The investigation into the death includes the now 7-year-old retaining wall barrier that engineers admit was not designed to contain a vehicle of that size.
ALLEN, Texas — An investigation is underway after a truck driver died when an 18-wheeler went off a highway overpass in Allen, Texas, and officials are also looking into the road’s infrastructure.
The crash happened Tuesday afternoon at the intersection of U.S. 75 and Stacy Road.
Dash camera video from a witness showed the semi-truck plummeting off the U.S. 75 overpass and bursting into flames. Allen police said it appeared the semi-truck collided with another vehicle, which caused it to go off the highway.
The driver of the semi-truck died and was later identified as Gustavo Gomez, 71. The United States Postal Service said Gomez was a contractor who transported mail for the agency.
The investigation into his death includes the now 7-year-old retaining wall barrier that engineers admit was not designed to contain a vehicle of that size.
A spokesperson for the Texas Department of Transportation told WFAA that the section of U.S. 75 at Stacy Road where the accident happened was widened in 2015 and that a new barrier was installed at that time.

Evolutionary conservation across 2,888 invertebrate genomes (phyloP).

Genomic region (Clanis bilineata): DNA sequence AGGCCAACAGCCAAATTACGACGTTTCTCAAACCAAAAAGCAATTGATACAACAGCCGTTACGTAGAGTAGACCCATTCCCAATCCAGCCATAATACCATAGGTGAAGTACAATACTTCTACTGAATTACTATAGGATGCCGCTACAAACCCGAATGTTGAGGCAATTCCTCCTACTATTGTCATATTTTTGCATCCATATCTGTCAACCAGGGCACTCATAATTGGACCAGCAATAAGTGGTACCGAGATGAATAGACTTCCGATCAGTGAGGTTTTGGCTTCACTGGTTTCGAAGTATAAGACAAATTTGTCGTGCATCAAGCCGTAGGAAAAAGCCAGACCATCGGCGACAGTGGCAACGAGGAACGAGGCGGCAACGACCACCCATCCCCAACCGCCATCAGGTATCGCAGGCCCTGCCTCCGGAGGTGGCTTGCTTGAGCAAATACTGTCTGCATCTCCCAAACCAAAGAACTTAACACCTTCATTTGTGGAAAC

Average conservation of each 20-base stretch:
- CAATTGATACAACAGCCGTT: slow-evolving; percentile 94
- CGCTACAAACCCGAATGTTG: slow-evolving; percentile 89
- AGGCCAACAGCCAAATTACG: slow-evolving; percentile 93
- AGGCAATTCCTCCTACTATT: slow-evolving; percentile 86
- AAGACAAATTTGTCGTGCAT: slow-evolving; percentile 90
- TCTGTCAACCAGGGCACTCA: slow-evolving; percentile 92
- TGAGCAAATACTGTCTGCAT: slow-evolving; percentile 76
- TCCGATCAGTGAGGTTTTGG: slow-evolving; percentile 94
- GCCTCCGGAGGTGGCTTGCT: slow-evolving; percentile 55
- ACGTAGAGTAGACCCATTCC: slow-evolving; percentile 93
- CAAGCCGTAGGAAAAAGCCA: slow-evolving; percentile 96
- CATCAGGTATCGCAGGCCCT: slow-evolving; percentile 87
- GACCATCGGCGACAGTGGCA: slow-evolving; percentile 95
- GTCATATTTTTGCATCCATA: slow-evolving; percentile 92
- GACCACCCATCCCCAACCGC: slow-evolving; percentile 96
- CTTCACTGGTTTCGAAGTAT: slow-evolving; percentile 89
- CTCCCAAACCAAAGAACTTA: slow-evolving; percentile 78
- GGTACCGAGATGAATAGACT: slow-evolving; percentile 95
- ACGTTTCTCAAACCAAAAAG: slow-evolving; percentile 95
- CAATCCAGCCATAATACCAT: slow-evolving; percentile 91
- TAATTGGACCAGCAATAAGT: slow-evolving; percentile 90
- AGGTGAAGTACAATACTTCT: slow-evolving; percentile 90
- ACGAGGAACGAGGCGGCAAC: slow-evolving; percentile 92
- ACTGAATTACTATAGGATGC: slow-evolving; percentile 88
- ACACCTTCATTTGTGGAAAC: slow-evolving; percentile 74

“The purpose of a barrier wall is to prevent drop-offs,” TxDOT said in a written statement, and that “all barrier designs have been crash tested before installation.” The TxDOT spokesperson added that “all fatal crashes are reviewed to determine if any infrastructure actions are warranted.”
The cement F-shaped barrier remained intact despite the impact of the collision. The big rig hit a passenger vehicle, its right tires then rolling up and over the barrier. The vehicle’s fuel tanks ruptured and ignited as the truck and its contents of mail and other correspondence landed upside down on the northbound service road.
William Williams, a research engineer with the Texas A&M Transportation Institute, identified the barrier, or parapet, as a 32-inch TL-4 structure. TL, or Test Level-4, barriers are designed to contain a “single unit truck, car or pickup.” Williams said it was the standard in 2015, but that it was not designed to keep a big rig, in a violent collision like the one in Allen, on the highway.
“It’s not designed and intended to contain and redirect large 18-wheeler vehicles,” he said in a phone interview with WFAA. “It can in some cases. But it’s generally not designed and intended for that purpose on this particular bridge.”
One week ago, also in Allen, the same barrier design did work. An 18-wheeler hit a barrier southbound on U.S. 75 near Bethany and came to rest on top of the cement barrier. The cement parapet kept the truck on the highway but the impact killed the driver.
TL-5 barriers, often seen as center dividers on major highways in heavily traveled areas, are upwards of 50 inches high and reinforced to withstand the impact of a vehicle the size of a big rig truck. TL-6 barriers, as much as 90-inches high, are used to protect against accidents involving heavy tanker truck traffic.
Allen police said their initial investigation into Tuesday’s fatal crash includes a second vehicle. A heavily damaged passenger vehicle, apparently side-swiped by the big rig, was towed from the scene and the driver was questioned, but not arrested.